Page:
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Charles Bovill

Charles Bovill (18 February 1911 - 9 May 2001) was an electronics engineer and inventor who lived in England (UK). During WWII, he worked for the Special Operations Executive (SOE), for which he invented devices like Rebecca and the S-Phone. During the 1970s and 80s, he became known for his invention of the non-linear junction detector (NLJD), also known as the Broom.

The Broom was first sold by Allen International Ltd. in Westminster (london, UK), which was a front operation of MI6. Allen International was a subsidary of Technical Services Ltd., another MI6 front, operated by his friend and colleague Lee Tracey, the inventor of the Scanlock bug tracer.

Another invention of Bovill was the Photic Drive, a device that could be used for crowd-control. It produced a combination of sub-sonic waves and strobe light, and caused acute discomfort, disorientation and sometimes epilepsy. In his laboratory at West Byfleet, he tried it on his wife.
Charles Bovill in the Channel 4 documentary 'The Walls Have Ears' [2]

On 1 October 1973, he nearly lost his live when the IRA, afraid that this device would be used against them, wanted to place a bomb in his Westminster office. Fortunately, the person placing the bomb was spotted on camera by Bovill's colleagues, and eventually the bomb didn't go off. The Photic Drive was later marketed in the US, where it was successfully used against prison riots.

Bovill's inventions on this website
Full duplex UHF radio for resistance communication and air droppings
Non-linear junction detector, used for finding bugs even if they are switched off
Eureka beacon
Charles Barton Bovill was born 18 Febrary 1911 at Battersea, south London (UK). He was educated at Bedford School, the University of Grenoble (France) and the Regent Street Polytechnic (London), after which he joined HMV as a radio engineer in 1933. In 1935 he made the move to the Air Ministry, where he worked in the wireless telegraphy section, and three years later to Marconi.

During WWII, Marconi lent him to RAF Bomber and Costal Commands, where he started working as a radio development engineer. His work was noticed by the Special Operations Executive (SOE), who recruted him in October 1941 for the Inter-Service Research Bureau (ISRB); a cover name for the technical research and development of the SOE. In April 1942 he became a flight lieutenant with the Technical, Signals and Radar Branch of the Royal Airforce Volunteer Reserve. In order to find corroded parts on airplanes, Bovill developed the non-linear junction detector (NLJD).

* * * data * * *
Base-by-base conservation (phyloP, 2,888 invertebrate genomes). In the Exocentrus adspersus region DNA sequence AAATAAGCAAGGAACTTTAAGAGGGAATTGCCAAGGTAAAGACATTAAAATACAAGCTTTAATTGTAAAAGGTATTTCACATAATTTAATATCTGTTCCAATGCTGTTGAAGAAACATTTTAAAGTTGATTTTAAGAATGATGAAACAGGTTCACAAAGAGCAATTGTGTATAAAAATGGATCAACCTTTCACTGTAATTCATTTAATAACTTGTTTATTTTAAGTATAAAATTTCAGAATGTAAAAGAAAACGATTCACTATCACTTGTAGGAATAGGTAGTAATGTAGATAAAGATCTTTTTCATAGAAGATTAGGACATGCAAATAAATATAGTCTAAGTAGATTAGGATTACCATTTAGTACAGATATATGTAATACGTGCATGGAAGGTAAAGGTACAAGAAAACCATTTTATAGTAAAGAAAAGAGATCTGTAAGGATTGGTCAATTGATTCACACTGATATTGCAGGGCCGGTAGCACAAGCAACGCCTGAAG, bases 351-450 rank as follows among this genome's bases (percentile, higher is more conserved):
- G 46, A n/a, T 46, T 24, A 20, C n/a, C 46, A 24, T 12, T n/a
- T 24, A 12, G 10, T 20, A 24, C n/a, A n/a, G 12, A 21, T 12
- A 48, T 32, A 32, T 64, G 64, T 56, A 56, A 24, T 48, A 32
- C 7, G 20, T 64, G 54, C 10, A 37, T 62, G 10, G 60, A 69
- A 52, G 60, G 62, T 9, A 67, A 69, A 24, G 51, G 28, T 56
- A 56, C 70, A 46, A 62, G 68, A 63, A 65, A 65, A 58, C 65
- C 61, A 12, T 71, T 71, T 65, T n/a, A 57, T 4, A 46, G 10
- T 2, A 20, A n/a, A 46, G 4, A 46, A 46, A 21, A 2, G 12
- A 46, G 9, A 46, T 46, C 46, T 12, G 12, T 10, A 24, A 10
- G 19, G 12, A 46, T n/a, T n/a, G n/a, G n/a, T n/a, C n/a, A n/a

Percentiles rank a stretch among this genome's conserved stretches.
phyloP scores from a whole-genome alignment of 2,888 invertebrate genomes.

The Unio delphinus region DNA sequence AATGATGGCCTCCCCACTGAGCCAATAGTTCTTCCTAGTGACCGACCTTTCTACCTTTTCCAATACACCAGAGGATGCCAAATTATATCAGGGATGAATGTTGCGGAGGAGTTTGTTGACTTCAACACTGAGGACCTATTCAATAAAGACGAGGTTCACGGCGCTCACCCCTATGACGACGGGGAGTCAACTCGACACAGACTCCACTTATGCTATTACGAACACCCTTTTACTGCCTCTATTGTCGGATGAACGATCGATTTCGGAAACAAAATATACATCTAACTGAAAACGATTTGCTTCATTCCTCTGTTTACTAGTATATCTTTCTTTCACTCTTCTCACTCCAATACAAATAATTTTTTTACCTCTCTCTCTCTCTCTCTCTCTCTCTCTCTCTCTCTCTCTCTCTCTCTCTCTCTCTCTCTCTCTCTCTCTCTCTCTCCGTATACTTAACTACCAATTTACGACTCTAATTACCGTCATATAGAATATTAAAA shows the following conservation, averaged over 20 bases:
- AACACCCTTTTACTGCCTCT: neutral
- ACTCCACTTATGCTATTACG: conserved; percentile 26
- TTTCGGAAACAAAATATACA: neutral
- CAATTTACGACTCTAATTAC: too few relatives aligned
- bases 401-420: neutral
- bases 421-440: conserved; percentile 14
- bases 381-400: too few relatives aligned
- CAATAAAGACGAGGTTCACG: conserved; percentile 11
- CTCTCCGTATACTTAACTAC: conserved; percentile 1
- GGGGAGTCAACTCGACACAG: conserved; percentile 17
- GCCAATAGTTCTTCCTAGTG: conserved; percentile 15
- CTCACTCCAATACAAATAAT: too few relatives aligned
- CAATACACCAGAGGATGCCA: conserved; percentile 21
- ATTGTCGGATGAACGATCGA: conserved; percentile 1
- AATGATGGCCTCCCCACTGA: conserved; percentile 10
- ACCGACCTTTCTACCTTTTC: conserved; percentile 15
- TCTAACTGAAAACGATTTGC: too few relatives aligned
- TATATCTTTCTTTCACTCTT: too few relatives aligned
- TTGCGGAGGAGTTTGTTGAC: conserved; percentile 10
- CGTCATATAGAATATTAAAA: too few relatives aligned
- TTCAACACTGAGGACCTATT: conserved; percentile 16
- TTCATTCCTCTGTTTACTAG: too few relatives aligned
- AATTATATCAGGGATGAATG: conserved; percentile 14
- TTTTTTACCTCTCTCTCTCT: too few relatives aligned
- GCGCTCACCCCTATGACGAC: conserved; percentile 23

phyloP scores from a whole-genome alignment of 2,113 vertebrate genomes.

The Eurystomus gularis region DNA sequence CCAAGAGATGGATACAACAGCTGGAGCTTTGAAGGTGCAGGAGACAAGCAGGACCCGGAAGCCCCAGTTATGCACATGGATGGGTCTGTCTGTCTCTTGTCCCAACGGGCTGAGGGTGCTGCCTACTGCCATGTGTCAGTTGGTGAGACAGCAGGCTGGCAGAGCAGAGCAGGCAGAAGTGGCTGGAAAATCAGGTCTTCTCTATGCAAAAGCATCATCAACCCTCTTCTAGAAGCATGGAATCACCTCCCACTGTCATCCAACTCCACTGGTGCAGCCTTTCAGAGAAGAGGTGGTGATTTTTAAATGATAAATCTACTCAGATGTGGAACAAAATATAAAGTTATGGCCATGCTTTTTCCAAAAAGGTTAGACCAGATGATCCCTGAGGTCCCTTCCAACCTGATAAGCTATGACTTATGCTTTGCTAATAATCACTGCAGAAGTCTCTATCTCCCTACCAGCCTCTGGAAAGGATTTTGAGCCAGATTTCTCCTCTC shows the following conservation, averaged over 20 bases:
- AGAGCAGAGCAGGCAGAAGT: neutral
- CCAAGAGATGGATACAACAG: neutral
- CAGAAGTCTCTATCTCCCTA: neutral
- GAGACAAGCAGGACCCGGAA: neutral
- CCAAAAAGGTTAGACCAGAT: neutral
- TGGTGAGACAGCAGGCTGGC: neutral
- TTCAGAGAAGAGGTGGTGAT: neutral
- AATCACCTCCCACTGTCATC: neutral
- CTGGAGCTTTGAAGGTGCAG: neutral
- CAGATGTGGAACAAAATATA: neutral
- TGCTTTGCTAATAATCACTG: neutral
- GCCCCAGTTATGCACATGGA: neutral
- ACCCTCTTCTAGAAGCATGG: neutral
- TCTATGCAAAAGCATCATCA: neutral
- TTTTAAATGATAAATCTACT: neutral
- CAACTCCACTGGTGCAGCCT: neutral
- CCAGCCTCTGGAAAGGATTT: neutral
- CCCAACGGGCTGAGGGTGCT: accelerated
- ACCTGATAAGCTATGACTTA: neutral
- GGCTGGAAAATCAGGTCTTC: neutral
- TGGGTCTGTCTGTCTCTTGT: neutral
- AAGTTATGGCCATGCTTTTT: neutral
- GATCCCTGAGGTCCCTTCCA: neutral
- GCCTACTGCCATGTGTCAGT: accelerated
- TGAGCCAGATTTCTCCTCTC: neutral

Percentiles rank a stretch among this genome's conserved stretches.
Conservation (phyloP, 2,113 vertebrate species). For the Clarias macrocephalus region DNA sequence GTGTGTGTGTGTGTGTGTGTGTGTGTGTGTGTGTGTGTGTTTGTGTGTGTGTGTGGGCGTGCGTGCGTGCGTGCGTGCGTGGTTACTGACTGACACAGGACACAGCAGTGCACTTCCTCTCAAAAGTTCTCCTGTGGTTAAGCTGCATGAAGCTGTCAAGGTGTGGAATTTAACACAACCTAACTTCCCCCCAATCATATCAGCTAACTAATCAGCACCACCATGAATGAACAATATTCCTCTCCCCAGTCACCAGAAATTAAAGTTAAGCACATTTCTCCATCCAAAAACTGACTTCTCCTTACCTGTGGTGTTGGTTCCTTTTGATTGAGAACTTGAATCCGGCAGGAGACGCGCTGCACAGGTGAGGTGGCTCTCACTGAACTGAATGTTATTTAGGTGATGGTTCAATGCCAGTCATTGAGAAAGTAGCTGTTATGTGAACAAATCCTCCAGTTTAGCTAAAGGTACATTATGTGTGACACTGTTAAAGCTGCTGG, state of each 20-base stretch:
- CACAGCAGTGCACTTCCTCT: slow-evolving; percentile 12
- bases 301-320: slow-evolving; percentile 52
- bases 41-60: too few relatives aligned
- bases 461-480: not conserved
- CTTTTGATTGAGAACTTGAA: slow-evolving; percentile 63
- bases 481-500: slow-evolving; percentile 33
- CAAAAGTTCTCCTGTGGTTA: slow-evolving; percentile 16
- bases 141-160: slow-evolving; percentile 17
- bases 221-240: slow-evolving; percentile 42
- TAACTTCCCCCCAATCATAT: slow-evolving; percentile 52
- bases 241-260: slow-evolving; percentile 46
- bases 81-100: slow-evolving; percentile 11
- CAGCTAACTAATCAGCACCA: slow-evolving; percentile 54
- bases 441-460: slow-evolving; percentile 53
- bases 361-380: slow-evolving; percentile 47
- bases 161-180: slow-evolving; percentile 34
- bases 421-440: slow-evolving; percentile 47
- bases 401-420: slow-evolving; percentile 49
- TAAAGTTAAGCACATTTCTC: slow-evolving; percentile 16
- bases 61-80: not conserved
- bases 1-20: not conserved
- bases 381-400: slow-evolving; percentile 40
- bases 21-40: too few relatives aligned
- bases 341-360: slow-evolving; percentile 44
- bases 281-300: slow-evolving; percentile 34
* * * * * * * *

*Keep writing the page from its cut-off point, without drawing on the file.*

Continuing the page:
Towards the end of the war, he briefly returned to the ISRB, which lasted until May 1945 when he became a civilian again and started working for Decca. In 1972 he became technical director of Allen International Ltd., a company with a shop above a bedding shop in Westminster (London) that specialized in miniature microphones, bugs and other spy equipment. According to friend and colleague Lee Tracey, Allen International was a cover for certain MI6 activities, just like his own company Technical Security Ltd [4]. For several years, Allen International supplied the Q-type gadgets for the famous James Bond movies. When the shop was closed down in the mid-1970s, the activities were taken over by yet another MI6 front: Security Research Ltd. in Guildford (UK).

In 1999, Bovill appeared in the fascinating Channel 4 documentary The Walls Have Ears [2] in which he demonstrated the original Broom in the shed behind his home. The Broom is a device that is able to locate (radio) bugs, even when they are switched off. It is based on his wartime development of the non-linear junction detector. During WWII it was used to find corroded airplane parts, but Bovill discovered that it could also be used to find other semiconductors, such as diodes, transistors and ICs. The image above was taken from that Channel 4 documentary [2]. Just two years later, on 9 May 2001, Charles Bovill passed away at the age of 90.

Invention of the NLJD
In some literature, the Russians are credited for inventing the Non-Linear Junction Detector (NLJD), as they came up with an equivalent device around the same time as Charles Bovill did in 1972. However, as Bovill already used the NLJD during WWII to find corroded parts on airplaines, we assume that he is the original inventor. It is quite possible though, that the Russians invented it completely independently, or that they had information about Bovill's secret wartime work.

 More about the NLJD

Known inventions
  1. The Telegraph, Charles Bovill, Obituary
    9 May 2001.

  2. Channel 4, The Walls Have Ears
    Fascinating Channel 4 documentary about The Spying Game - The Walls have Ears.
    1999. Via YouTube. Interviews Glenn Whidden, Lee Tracey, Charles Bovill and others.

  3. Bernard O'Connor, Charles Bovill, WW2 Radio expert
    e-Book. 44 pages. Retreived May 2013.

  4. Lee Tracey, Interview and personal correspondence
    Crypto Museum. 23 May 2013.
Further information
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Crypto Museum. Created: Thursday 17 September 2015. Last changed: Sunday, 01 January 2023 - 12:36 CET.
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